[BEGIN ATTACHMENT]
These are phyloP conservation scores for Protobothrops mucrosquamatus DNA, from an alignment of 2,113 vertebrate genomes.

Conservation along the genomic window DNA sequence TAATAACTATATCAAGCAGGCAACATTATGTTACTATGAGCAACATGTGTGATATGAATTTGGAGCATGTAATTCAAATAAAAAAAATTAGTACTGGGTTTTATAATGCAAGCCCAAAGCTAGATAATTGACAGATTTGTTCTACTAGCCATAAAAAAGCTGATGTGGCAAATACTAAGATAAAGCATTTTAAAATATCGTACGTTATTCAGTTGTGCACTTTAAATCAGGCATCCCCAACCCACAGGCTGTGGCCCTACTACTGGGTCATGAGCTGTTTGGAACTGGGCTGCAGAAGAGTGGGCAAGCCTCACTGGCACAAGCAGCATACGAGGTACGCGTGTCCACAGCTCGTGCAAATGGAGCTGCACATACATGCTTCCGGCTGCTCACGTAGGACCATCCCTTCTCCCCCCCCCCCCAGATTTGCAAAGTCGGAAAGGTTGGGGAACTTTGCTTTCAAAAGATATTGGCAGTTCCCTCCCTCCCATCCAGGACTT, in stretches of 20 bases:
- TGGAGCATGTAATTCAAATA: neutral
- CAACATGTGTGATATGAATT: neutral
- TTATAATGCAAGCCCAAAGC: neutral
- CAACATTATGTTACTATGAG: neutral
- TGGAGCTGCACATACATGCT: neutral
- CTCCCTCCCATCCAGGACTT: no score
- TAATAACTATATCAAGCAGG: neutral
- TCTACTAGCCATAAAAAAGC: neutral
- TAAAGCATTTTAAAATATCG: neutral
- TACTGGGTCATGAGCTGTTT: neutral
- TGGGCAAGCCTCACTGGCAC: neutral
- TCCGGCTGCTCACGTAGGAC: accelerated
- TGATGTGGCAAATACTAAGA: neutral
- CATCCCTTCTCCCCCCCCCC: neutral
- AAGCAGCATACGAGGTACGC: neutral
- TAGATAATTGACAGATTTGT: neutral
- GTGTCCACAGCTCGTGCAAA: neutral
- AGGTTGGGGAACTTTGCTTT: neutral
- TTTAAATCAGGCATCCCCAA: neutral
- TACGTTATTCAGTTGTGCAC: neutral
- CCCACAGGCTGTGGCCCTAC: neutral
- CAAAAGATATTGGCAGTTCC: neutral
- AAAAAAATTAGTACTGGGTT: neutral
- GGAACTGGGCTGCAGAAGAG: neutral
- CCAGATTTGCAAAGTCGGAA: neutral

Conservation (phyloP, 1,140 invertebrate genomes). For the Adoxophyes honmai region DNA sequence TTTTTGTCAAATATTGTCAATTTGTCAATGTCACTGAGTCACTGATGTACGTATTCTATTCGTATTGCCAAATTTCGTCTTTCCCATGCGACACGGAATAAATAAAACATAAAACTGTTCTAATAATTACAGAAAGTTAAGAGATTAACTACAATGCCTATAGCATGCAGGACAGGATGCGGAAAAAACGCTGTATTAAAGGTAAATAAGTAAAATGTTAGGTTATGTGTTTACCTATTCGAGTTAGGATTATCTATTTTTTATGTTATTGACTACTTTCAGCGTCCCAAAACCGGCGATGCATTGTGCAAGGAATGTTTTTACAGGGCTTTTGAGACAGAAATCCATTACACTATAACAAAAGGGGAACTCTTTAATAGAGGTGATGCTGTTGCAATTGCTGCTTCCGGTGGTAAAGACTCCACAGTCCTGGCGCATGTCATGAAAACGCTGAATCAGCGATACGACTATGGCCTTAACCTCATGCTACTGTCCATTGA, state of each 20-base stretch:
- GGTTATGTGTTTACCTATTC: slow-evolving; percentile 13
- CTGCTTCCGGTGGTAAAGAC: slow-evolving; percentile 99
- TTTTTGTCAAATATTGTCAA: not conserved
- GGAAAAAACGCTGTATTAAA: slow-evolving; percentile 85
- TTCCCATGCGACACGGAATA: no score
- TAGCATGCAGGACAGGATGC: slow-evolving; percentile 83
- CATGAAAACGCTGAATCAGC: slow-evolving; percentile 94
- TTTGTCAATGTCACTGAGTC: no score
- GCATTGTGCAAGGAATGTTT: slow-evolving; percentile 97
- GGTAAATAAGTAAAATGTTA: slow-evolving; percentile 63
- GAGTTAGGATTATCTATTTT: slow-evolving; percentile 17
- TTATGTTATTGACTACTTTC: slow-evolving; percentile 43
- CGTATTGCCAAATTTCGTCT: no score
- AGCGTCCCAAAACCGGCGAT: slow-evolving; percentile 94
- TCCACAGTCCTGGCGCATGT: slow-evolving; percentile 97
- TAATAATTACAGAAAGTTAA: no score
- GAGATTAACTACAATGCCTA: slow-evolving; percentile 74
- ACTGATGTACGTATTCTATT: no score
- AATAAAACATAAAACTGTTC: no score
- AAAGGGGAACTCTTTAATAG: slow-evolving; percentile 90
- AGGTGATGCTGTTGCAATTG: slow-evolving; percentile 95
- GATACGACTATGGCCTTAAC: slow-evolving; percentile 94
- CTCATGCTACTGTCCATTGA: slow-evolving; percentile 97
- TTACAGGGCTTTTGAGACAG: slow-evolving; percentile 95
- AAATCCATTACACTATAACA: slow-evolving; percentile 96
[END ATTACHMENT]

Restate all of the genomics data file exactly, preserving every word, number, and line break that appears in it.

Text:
These are phyloP conservation scores for Protobothrops mucrosquamatus DNA, from an alignment of 2,113 vertebrate genomes.

Conservation along the genomic window DNA sequence TAATAACTATATCAAGCAGGCAACATTATGTTACTATGAGCAACATGTGTGATATGAATTTGGAGCATGTAATTCAAATAAAAAAAATTAGTACTGGGTTTTATAATGCAAGCCCAAAGCTAGATAATTGACAGATTTGTTCTACTAGCCATAAAAAAGCTGATGTGGCAAATACTAAGATAAAGCATTTTAAAATATCGTACGTTATTCAGTTGTGCACTTTAAATCAGGCATCCCCAACCCACAGGCTGTGGCCCTACTACTGGGTCATGAGCTGTTTGGAACTGGGCTGCAGAAGAGTGGGCAAGCCTCACTGGCACAAGCAGCATACGAGGTACGCGTGTCCACAGCTCGTGCAAATGGAGCTGCACATACATGCTTCCGGCTGCTCACGTAGGACCATCCCTTCTCCCCCCCCCCCCAGATTTGCAAAGTCGGAAAGGTTGGGGAACTTTGCTTTCAAAAGATATTGGCAGTTCCCTCCCTCCCATCCAGGACTT, in stretches of 20 bases:
- TGGAGCATGTAATTCAAATA: neutral
- CAACATGTGTGATATGAATT: neutral
- TTATAATGCAAGCCCAAAGC: neutral
- CAACATTATGTTACTATGAG: neutral
- TGGAGCTGCACATACATGCT: neutral
- CTCCCTCCCATCCAGGACTT: no score
- TAATAACTATATCAAGCAGG: neutral
- TCTACTAGCCATAAAAAAGC: neutral
- TAAAGCATTTTAAAATATCG: neutral
- TACTGGGTCATGAGCTGTTT: neutral
- TGGGCAAGCCTCACTGGCAC: neutral
- TCCGGCTGCTCACGTAGGAC: accelerated
- TGATGTGGCAAATACTAAGA: neutral
- CATCCCTTCTCCCCCCCCCC: neutral
- AAGCAGCATACGAGGTACGC: neutral
- TAGATAATTGACAGATTTGT: neutral
- GTGTCCACAGCTCGTGCAAA: neutral
- AGGTTGGGGAACTTTGCTTT: neutral
- TTTAAATCAGGCATCCCCAA: neutral
- TACGTTATTCAGTTGTGCAC: neutral
- CCCACAGGCTGTGGCCCTAC: neutral
- CAAAAGATATTGGCAGTTCC: neutral
- AAAAAAATTAGTACTGGGTT: neutral
- GGAACTGGGCTGCAGAAGAG: neutral
- CCAGATTTGCAAAGTCGGAA: neutral

Conservation (phyloP, 1,140 invertebrate genomes). For the Adoxophyes honmai region DNA sequence TTTTTGTCAAATATTGTCAATTTGTCAATGTCACTGAGTCACTGATGTACGTATTCTATTCGTATTGCCAAATTTCGTCTTTCCCATGCGACACGGAATAAATAAAACATAAAACTGTTCTAATAATTACAGAAAGTTAAGAGATTAACTACAATGCCTATAGCATGCAGGACAGGATGCGGAAAAAACGCTGTATTAAAGGTAAATAAGTAAAATGTTAGGTTATGTGTTTACCTATTCGAGTTAGGATTATCTATTTTTTATGTTATTGACTACTTTCAGCGTCCCAAAACCGGCGATGCATTGTGCAAGGAATGTTTTTACAGGGCTTTTGAGACAGAAATCCATTACACTATAACAAAAGGGGAACTCTTTAATAGAGGTGATGCTGTTGCAATTGCTGCTTCCGGTGGTAAAGACTCCACAGTCCTGGCGCATGTCATGAAAACGCTGAATCAGCGATACGACTATGGCCTTAACCTCATGCTACTGTCCATTGA, state of each 20-base stretch:
- GGTTATGTGTTTACCTATTC: slow-evolving; percentile 13
- CTGCTTCCGGTGGTAAAGAC: slow-evolving; percentile 99
- TTTTTGTCAAATATTGTCAA: not conserved
- GGAAAAAACGCTGTATTAAA: slow-evolving; percentile 85
- TTCCCATGCGACACGGAATA: no score
- TAGCATGCAGGACAGGATGC: slow-evolving; percentile 83
- CATGAAAACGCTGAATCAGC: slow-evolving; percentile 94
- TTTGTCAATGTCACTGAGTC: no score
- GCATTGTGCAAGGAATGTTT: slow-evolving; percentile 97
- GGTAAATAAGTAAAATGTTA: slow-evolving; percentile 63
- GAGTTAGGATTATCTATTTT: slow-evolving; percentile 17
- TTATGTTATTGACTACTTTC: slow-evolving; percentile 43
- CGTATTGCCAAATTTCGTCT: no score
- AGCGTCCCAAAACCGGCGAT: slow-evolving; percentile 94
- TCCACAGTCCTGGCGCATGT: slow-evolving; percentile 97
- TAATAATTACAGAAAGTTAA: no score
- GAGATTAACTACAATGCCTA: slow-evolving; percentile 74
- ACTGATGTACGTATTCTATT: no score
- AATAAAACATAAAACTGTTC: no score
- AAAGGGGAACTCTTTAATAG: slow-evolving; percentile 90
- AGGTGATGCTGTTGCAATTG: slow-evolving; percentile 95
- GATACGACTATGGCCTTAAC: slow-evolving; percentile 94
- CTCATGCTACTGTCCATTGA: slow-evolving; percentile 97
- TTACAGGGCTTTTGAGACAG: slow-evolving; percentile 95
- AAATCCATTACACTATAACA: slow-evolving; percentile 96